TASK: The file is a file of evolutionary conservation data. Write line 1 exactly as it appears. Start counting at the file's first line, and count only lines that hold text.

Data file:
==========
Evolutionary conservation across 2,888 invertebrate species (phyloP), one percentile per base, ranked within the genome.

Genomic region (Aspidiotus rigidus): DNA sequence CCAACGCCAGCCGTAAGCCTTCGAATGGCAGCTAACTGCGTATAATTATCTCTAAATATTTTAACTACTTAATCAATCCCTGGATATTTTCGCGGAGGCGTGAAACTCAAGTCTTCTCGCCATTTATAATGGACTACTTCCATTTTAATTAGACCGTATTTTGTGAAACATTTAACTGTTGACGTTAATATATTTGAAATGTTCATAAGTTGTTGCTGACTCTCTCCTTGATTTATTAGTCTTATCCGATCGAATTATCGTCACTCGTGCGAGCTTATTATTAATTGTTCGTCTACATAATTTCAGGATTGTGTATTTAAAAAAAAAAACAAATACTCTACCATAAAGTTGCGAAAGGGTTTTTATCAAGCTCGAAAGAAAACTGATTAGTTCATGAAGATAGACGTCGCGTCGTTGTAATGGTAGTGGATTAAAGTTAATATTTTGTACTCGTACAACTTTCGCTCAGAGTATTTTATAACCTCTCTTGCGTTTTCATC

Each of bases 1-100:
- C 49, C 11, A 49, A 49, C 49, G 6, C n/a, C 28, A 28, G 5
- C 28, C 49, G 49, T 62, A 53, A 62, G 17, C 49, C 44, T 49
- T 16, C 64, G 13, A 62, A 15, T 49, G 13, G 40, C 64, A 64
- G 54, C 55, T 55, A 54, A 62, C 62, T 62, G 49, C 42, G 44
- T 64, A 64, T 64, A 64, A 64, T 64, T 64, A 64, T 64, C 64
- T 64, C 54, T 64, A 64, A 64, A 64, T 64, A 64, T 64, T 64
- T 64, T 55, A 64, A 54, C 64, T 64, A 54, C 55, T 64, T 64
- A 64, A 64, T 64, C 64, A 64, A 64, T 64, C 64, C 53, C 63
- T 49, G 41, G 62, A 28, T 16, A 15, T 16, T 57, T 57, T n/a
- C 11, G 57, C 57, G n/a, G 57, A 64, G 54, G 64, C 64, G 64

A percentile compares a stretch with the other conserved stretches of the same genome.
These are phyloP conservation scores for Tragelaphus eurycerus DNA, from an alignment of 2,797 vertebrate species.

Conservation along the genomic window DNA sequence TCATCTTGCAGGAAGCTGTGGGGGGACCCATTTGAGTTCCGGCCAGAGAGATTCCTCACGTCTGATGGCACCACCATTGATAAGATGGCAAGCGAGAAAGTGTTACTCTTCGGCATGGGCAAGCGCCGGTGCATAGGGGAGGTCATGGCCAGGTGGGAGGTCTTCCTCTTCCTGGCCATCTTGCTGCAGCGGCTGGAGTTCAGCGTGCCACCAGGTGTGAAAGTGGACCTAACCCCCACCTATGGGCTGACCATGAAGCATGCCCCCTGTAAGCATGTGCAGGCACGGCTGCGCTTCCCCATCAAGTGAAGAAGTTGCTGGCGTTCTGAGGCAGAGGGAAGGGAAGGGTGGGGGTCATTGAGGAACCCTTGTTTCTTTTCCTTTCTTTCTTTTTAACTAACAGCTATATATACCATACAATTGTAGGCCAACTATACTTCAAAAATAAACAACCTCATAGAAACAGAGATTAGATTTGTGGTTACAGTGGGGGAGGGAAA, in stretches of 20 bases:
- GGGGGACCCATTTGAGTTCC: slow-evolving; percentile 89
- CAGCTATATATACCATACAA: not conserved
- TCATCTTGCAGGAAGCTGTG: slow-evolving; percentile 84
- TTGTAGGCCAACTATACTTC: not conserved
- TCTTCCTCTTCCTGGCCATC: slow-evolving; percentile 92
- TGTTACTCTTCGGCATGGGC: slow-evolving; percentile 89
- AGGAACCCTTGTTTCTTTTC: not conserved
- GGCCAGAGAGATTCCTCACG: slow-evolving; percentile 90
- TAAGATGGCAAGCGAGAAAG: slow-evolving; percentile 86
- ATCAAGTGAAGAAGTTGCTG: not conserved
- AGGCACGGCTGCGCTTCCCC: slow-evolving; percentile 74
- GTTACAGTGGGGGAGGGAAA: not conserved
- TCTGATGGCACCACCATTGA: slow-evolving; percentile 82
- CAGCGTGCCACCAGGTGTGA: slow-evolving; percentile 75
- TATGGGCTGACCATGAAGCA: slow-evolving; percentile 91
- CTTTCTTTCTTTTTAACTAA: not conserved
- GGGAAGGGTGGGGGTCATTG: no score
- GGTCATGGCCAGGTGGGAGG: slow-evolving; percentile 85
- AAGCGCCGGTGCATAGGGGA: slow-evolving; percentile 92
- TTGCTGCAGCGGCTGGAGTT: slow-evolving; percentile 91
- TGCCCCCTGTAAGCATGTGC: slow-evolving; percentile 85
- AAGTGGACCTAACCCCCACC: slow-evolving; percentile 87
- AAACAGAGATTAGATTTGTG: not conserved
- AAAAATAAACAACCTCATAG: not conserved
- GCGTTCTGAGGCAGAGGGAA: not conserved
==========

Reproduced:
Evolutionary conservation across 2,888 invertebrate species (phyloP), one percentile per base, ranked within the genome.